How does modern medicine develop and what prevents its transformation? The answers to these questions made us support competitive medical startups. So let's talk about the role of hi-tech in health service.
Bayer is a chemical and pharmaceutical company founded in Germany back in 1863. Today it is a huge multinational corporation with more than 115 thousand employees and offices in 79 countries. Bayer's annual revenues exceed €46 billion, or almost $54 billion.
Two years ago, I met a young entrepreneur from Africa who was inspired by TEDTalks clips. To motivate his network, he began to conduct his events and created TEDx brand. This is a vivid example of technologies serving great ideas around the world. One can observe the same picture in the health industry. Hi-tech can make health service accessible even in the middle of nowhere. Many entrepreneurs around the world are working together to simplify communication between doctor and patient. We support such projects within grants4apps program. The combination of technology and business allows the industry to change faster and be more effective, whether it's Asia, Africa or Europe.
We founded grants4apps as a set of grants for projects that are focused on digital health. Right now supported initiatives cover many other areas, like robotic healthcare solutions. Teams grow with and within Bayer and have no restrictions from the management. All projects develop in a climate of innovative and creative thinking typical for start-ups but absorb Bayer's internal corporate culture. This is a win-win situation, and the steady growth of grants4apps for the last five years is solid proof.
Startup teams are unstoppable. They know that nothing is impossible. In return, the company offers solutions to any structural issue and provides any desired resource.
It is complicated to reach directly to the consumer in healthcare. Corporations spend millions of dollars on advertising and regulatory issues. That is why I call the symbiosis of start-ups and corporations a "marriage made in heaven."
I can name five health industry fields that will benefit from AI implementation.
1. Drug resistance testing. We now explore the possibility of AI implementing to predict the response of the human body to two chemo drug types.
2. Treatment control. American startup AiCure uses AI to monitor whether patients take their drugs and whether the dosage is correct. A smartphone camera is used to record the data, which then processed by the app to determine if a patient follows the treatment regimen.
3. Drug development. In 2014, IBM Watson announced that Johnson & Johnson and Sanofi began working together to teach the supercomputer to understand the results of scientific research and clinical trials and later develop new drugs and treatment options.
4. It helps patients with Alzheimer disease. The University of Washington is studying the possibility of using AI to improve the quality of life of people suffering from this disease. AI can help create a system that can replace some of the lost memories and restore skills.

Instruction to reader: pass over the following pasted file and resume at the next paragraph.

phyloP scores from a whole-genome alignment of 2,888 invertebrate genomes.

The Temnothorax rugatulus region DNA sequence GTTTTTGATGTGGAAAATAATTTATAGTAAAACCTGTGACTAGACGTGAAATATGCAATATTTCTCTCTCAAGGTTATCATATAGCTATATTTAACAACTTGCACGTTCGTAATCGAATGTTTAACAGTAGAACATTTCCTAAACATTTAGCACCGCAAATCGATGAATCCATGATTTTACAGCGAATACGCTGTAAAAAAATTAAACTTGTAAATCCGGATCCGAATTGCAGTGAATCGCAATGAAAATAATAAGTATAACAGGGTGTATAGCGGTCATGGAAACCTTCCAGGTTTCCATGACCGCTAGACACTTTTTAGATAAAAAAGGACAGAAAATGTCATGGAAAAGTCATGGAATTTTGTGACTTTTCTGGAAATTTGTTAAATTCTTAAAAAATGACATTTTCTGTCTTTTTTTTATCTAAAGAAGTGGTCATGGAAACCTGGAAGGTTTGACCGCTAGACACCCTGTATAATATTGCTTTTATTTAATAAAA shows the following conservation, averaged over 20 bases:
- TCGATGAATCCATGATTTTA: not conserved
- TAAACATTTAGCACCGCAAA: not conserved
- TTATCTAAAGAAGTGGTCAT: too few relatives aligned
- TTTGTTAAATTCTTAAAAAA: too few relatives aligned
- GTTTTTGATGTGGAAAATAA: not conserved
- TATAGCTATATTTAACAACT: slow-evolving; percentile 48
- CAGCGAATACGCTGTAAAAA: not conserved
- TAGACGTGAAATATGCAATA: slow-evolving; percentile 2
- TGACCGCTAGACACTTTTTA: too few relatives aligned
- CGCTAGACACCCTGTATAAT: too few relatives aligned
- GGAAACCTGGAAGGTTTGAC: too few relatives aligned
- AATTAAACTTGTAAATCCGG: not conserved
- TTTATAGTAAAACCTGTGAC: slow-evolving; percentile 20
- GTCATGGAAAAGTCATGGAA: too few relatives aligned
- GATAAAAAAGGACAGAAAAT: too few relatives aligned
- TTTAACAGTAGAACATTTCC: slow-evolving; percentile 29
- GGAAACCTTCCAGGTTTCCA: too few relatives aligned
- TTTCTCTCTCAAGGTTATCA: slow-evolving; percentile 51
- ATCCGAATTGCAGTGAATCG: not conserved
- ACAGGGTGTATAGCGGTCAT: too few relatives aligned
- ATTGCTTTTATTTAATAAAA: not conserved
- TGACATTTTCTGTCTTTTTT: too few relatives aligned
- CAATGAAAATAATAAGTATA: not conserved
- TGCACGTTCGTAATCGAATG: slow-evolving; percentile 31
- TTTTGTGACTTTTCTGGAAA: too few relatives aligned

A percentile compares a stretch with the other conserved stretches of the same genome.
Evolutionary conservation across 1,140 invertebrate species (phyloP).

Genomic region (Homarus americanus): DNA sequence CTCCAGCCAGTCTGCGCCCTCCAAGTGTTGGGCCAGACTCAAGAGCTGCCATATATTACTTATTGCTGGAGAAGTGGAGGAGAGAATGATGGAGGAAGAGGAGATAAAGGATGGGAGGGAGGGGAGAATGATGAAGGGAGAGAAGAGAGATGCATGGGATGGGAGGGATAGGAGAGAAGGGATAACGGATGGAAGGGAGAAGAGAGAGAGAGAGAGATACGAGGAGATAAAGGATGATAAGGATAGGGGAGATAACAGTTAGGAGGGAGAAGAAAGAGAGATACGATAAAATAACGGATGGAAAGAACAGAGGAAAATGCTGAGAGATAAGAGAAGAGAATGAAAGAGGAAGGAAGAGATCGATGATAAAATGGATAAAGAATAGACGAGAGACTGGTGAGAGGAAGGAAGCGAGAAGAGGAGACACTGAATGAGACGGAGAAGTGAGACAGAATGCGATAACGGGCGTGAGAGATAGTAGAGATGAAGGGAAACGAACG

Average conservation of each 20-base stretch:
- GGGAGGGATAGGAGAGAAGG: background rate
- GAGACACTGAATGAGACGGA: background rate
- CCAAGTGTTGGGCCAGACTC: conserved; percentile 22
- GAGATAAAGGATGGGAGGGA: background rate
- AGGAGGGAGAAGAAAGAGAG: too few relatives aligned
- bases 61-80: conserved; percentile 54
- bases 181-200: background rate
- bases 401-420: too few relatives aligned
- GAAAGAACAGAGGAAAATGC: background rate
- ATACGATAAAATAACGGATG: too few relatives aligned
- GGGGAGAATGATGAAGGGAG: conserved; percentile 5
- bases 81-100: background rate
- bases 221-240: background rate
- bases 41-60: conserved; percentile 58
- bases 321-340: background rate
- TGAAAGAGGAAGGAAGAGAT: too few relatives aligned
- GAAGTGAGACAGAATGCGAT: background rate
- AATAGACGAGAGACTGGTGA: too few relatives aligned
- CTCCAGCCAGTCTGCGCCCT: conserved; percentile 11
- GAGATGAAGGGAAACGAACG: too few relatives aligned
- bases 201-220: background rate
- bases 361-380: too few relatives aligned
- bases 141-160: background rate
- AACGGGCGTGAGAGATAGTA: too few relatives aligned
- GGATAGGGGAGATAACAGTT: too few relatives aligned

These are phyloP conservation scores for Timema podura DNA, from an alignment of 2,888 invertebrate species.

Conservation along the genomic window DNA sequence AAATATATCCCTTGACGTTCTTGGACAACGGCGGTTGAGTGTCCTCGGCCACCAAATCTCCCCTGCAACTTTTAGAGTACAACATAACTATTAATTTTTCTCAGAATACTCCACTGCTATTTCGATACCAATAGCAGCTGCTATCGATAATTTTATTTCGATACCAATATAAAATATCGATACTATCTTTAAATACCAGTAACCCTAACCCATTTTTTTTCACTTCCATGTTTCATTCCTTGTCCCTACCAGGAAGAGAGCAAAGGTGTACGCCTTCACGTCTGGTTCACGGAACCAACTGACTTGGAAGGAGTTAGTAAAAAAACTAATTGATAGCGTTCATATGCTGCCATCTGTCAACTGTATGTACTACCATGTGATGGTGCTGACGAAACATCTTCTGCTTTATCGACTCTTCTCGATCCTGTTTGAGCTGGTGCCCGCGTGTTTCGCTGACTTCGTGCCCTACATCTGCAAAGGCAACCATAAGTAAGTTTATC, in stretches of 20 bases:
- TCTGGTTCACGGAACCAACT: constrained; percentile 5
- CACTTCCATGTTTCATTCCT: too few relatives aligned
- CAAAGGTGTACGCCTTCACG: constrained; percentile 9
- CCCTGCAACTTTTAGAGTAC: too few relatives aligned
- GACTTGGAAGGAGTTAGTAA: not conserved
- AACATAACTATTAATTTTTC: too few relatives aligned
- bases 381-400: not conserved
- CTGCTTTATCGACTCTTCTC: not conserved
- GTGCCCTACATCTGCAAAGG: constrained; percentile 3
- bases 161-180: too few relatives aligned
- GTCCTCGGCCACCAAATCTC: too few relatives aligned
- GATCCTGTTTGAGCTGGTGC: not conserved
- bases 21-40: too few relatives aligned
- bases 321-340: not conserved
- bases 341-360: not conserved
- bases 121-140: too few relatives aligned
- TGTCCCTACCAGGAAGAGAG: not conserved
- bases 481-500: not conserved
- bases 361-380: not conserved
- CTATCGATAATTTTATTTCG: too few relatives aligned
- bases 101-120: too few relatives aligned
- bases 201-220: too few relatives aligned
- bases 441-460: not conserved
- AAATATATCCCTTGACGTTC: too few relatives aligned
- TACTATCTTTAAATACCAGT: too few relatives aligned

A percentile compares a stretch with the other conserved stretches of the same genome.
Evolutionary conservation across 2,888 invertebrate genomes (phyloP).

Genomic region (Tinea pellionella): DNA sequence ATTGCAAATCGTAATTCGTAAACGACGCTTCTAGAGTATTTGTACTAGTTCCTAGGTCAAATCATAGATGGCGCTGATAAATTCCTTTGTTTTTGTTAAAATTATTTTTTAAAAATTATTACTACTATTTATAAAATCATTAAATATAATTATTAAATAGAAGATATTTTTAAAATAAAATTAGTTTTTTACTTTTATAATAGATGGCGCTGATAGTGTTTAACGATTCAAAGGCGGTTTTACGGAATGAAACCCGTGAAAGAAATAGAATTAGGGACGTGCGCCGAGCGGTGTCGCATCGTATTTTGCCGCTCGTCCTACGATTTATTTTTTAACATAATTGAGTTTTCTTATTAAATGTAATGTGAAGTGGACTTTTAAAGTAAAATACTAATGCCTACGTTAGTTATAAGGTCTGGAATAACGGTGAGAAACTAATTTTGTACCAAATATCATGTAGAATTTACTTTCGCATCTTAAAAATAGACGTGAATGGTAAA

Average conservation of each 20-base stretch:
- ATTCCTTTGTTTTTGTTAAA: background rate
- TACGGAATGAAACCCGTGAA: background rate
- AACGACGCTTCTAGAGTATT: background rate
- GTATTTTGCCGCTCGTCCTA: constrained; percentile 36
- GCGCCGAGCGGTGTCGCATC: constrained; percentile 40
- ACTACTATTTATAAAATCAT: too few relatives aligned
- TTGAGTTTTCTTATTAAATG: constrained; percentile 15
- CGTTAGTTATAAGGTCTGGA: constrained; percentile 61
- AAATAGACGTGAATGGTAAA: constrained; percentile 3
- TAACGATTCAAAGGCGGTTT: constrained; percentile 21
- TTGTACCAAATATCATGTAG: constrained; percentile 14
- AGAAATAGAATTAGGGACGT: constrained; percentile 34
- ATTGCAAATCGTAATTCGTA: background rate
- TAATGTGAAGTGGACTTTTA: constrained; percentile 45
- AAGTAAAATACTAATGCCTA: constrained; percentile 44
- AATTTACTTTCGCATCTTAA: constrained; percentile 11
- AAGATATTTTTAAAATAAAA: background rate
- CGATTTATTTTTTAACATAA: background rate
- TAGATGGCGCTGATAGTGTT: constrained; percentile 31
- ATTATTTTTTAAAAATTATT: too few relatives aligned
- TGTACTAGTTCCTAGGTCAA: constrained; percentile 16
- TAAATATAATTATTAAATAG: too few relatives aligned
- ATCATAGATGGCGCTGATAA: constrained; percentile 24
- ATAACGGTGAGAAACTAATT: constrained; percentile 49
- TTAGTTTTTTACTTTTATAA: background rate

5. Health monitoring through wearable technologies.
So far wearable devices are used by geeks and healthcare enthusiasts, but what about the rest of the population? This field has excellent potential for growth and improving medical services for hundreds of millions of consumers (note that we don't call them patients) who suffer from chronic and other underlying conditions.
For example, the ecosystem of wearable gadgets for diabetics should not only create incentives for physical activity. It should also be used for preventive analysis of the vast amount of data generated by the human body. A smart socks system prototype by Heapsylon detect various conditions, from diabetic foot syndrome to peripheral neuropathy.
So what about cancer? Smart bra (or so-called "early warning system") utilizes a set of sensors to diagnose breast cancer. It boasts a detection accuracy of a whopping 90% better than any mammogram.
When wearable devices become more accurate and perfect, they will allow curing chronic diseases.
The combination of technology and business allows the industry to change faster and be more effective, whether it's Asia, Africa or Europe
Imagine morning pills printed by a patient, or donor organs that recipients do not need to wait in the queue for months. Here are the healthcare areas that 3D printing can forever change.
1. Personalized medication dosage. A doctor or pharmacist will be able to use individual data for each patient, for instance, age, sex and obtain an optimal dosage of a drug without relying on a predefined package. 3D printing can also allow physicians to print pills with Omni-purpose formulas and treat several diseases simultaneously.
2. Non-standard drug formulation. In the future, 3D inkjet printing technology can be used to create a large number of drug dosage forms.
3. Living tissue printing. Experts assume that in less than 20 years we will see a fully functioning printed heart.
Some companies are still resisting to innovations. Many health organizations are still practicing outdated technologies, with management zealously pushing anything new away. Simply put, while everyone loves innovation, not everyone welcomes the changes. We need to actively promote openness to high tech both in our own companies and among our customers.
Bayer Digital Health Incubation & Innovation head who loves startups, game changers and the sharing economy.
"The only thing that is constant is change."